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Reality TV ‘Should Be Fun’: How the Female Friendships of ‘Summer House’ Improve the Genre

By Emma Chance | TV | May 23, 2024 |

By Emma Chance | TV | May 23, 2024 |

@bravotv #SUMMER 👏 SHOULD 👏 BE 👏 FUN 👏 How is it already mid-July? 😭 #SummerHouse #summertime #summer2020 #SummerProject #TwoOptions #bravotv #hamptons ♬ Summer Should Be Fun from Summer House - Bravo

The Bravo version of reality television capitalizes on conflict between women. The Housewives franchise, in its early days at least, was built on the backs of rich women behaving badly and then yelling at each other about behaving badly. These shows pit women against each other, be they mere acquaintances (in most cases) or familial relations (in the case of The Real Housewives of New Jersey and Beverly Hills) in a sort of reverse Hunger Games situation: the rich people are the tributes fighting to the (metaphorical) death, and we mere plebeians get to watch.

Or that’s how it used to be. There came a time when the rich women behaving badly just didn’t do it for us like it used to. They started behaving so badly that it wasn’t funny anymore, or they literally went to jail for behaving badly (in the case of…well, a handful of shows), and those of us who used to say, “But are you not entertained?” in response to the people who’d say, “You know those shows aren’t really real, right?” couldn’t even say that anymore because:

1. It wasn’t entertaining anymore, and
2. It was, if anything, too real. Like, so real it was dark. (Especially in the case of everything that went down on New York City.)

Enter: Summer House.

For the uninitiated, Summer House is essentially a newfangled version of The Real World. A bunch of 20- and 30-something New Yorkers all share a house in the Hamptons for the summer, where they go every weekend to hang out and party together. The typical reality show stuff ensues there: breakups, hookups, drunken accidents involving pools and yard toys, etc.

The success of a Summer House season, as with most reality shows, depends entirely on the cast, but maybe more so because these people don’t have to hang out together occasionally, they have to actually live together for 48ish hours at a time. In past seasons this has meant casting people who don’t get along and seeing what happens, which has produced a range of quality from great, classic reality trash to basically watching grass grow. Season 7 was good because it documented the controversial relationship of two longtime cast members and how that relationship revealed cracks in the dynamics of the larger group. Season 8 came with much anticipation, as viewers knew that relationship had already broken down, and now we would get to watch its demise in real-time. What was unexpected, though, was what that meant for the women.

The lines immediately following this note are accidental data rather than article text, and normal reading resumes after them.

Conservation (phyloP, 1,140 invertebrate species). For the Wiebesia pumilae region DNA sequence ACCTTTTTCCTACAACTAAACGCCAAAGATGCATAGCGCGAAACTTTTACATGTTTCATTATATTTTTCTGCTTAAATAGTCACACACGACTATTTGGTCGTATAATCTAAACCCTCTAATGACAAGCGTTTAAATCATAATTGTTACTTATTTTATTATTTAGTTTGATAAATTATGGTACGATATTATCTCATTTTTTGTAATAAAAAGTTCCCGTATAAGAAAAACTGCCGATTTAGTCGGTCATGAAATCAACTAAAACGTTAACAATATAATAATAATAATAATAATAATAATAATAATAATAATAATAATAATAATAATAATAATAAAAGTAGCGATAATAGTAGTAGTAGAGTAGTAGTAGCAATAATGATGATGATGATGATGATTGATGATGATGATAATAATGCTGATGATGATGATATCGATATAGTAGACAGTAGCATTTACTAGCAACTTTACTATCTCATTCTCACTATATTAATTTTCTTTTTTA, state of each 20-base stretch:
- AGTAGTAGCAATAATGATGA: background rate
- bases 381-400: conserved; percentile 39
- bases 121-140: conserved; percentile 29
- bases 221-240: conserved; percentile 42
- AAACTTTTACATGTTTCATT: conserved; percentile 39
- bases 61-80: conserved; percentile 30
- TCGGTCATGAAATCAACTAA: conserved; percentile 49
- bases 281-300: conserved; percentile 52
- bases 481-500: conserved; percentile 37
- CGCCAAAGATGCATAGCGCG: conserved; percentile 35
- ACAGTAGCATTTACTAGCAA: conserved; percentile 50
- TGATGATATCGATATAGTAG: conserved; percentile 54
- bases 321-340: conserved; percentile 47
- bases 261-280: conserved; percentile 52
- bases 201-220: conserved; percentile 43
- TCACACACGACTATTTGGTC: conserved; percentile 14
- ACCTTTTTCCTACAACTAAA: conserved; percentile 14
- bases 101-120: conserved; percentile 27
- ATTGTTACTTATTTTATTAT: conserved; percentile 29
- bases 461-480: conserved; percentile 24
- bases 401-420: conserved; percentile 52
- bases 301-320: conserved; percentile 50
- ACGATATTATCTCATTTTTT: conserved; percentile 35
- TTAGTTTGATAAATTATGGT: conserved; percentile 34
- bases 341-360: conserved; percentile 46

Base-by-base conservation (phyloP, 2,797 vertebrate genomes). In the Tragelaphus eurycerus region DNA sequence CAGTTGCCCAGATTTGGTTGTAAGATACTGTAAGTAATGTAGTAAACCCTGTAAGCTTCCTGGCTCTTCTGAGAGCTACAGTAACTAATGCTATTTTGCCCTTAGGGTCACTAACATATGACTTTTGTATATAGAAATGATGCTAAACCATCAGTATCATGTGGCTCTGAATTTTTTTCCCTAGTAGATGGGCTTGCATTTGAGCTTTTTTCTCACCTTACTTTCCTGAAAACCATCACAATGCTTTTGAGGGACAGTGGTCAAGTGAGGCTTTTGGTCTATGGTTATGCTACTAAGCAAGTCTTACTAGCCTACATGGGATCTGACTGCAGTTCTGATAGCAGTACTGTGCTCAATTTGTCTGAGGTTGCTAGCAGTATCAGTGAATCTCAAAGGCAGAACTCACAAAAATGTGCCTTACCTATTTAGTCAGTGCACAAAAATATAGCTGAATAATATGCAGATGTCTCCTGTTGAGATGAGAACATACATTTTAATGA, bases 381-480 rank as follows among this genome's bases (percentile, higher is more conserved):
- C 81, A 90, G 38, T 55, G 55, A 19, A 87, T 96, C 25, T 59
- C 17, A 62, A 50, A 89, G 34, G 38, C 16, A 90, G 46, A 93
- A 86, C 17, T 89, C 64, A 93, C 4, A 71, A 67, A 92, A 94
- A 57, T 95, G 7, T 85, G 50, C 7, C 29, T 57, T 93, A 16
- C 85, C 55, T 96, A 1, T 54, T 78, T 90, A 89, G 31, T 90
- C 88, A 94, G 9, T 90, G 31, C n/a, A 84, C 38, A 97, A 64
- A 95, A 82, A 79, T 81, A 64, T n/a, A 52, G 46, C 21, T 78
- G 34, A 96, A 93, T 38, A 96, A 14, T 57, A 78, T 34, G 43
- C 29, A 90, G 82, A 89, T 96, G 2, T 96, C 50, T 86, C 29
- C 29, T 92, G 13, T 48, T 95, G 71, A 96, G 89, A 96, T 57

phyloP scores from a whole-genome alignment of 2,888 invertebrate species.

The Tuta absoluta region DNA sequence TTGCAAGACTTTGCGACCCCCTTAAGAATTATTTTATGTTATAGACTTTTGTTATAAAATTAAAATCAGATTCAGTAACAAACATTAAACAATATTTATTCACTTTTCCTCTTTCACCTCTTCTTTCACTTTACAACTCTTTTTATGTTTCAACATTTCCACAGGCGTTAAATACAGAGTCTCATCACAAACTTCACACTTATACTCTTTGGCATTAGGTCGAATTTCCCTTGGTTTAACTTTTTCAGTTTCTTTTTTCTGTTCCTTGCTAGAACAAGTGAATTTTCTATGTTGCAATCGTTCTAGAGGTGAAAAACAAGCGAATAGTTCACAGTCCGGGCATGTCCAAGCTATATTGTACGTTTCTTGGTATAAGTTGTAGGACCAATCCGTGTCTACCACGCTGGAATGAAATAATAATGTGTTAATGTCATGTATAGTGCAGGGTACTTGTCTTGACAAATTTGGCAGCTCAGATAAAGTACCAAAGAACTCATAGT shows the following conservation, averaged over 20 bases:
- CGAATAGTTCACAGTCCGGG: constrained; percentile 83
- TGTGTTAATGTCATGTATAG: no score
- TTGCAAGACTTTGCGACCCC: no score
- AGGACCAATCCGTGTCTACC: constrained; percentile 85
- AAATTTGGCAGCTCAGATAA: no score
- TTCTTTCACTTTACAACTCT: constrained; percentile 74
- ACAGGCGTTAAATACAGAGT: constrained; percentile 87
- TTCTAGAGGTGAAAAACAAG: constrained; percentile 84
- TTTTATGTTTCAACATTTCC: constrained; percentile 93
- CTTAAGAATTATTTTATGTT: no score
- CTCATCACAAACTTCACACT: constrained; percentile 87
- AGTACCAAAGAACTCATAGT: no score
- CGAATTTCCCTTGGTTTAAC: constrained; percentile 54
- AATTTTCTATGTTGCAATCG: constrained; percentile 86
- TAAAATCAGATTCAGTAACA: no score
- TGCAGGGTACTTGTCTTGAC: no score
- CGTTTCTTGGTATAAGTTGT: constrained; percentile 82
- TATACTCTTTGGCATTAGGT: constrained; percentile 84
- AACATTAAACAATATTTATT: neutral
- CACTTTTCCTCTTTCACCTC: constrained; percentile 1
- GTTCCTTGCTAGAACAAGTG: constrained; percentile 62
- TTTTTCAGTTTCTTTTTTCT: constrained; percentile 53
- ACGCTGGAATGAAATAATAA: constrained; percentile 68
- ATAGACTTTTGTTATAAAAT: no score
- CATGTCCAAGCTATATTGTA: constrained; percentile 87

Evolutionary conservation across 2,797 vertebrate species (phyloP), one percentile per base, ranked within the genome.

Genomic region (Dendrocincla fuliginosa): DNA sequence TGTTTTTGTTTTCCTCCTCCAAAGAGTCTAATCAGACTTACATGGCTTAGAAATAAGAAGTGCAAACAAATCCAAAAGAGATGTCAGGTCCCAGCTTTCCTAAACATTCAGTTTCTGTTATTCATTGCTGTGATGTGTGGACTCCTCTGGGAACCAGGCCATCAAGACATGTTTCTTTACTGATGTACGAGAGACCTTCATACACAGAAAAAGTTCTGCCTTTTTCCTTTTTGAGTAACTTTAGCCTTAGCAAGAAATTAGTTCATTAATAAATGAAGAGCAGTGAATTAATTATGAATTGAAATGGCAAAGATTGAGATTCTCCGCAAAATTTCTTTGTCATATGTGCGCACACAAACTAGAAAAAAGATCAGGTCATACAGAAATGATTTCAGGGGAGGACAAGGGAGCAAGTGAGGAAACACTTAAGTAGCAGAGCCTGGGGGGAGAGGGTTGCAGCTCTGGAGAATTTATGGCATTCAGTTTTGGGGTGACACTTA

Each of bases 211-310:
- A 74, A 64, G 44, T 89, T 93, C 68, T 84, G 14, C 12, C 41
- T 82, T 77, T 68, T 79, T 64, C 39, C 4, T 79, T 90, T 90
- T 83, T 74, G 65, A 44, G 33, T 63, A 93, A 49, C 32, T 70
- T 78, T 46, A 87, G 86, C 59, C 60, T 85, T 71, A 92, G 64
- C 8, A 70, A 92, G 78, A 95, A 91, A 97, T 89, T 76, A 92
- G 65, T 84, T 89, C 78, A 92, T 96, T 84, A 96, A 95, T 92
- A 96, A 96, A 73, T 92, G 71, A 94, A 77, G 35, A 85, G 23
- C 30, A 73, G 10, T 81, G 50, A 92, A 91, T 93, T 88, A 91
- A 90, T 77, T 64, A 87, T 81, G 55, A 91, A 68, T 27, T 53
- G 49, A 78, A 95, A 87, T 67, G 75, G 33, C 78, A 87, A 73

It’s a motley crew of women who make up the SH season 8 cast. Up to this point, they have most certainly not all been besties, but suddenly, under the shadows of their aging Peter Pans, the women found each other. Paige DeSorbo, Amanda Batula, and Ciara Miller had previously been pretty cliquey—they were the girls you wanted to hang out with at summer camp, all cuddling together in each other’s beds, playing pranks and dressing up in silly costumes—and decidedly anti-Lindsay Hubbard (one half of the aforementioned controversial relationship), Gabby Prescod, and Danielle Olivera, all of whom were a little more straight-laced and, frankly, boy crazy (but not in a fun way).

But this season they put all of their past grievances aside to band together in support of what was clearly a woman in distress (Lindsay). Danielle is the exception to this rule, but she proves that healthy female friendship makes good television by not contributing to the female friendships of the season and therefore getting very little screen time, so that’s the last I’ll say of her. Amanda, whose husband is the best friend and former business partner of Lindsay’s then (now ex) fiancé, listened to Lindsay’s concerns about getting married and understood her perspective, and then made sure that perspective was represented in conversations about her she wasn’t present for, even when it caused problems between her and her own husband. Paige was the one who sat Lindsay down at a party and had the “I’ve got the car running outside if you wanna bail” conversation with her. These are women who couldn’t stand to be in the same room together a year ago. Separate from Lindsay’s thing (and proving the show can pass the Bechdel Test), Paige was also the one who encouraged Amanda to work for herself instead of her husband, telling her, “I wish you saw yourself as I picture you in my head.”

Representations of female friendships like this are especially important in this changing reality TV landscape to lay the groundwork for what will be accepted in the genre going forward. Shows like Vanderpump Rules have utterly failed in this respect, where concerns of fourth-wall-breaking and what’s real and what isn’t continue to take precedence over genuine relationships and friends supporting each other through life’s various changes and obstacles. The women of that show have completely disbanded in the face of conflict with their menfolk, as opposed to the women of Summer House, who came together. If we claim to be concerned about the reality (read: veracity) of reality television, we have to care about how the storylines and themes of the shows in question represent the culture they exist in, because art (pause for sounds of readers exiting in outrage at the writer calling reality TV art) abhors a vacuum. Thus, in a world where anyone who isn’t biologically male continues to experience mounting prejudice and oppression, women like the ones of Summer House season 8 (minus Danielle) are the reality stars we need.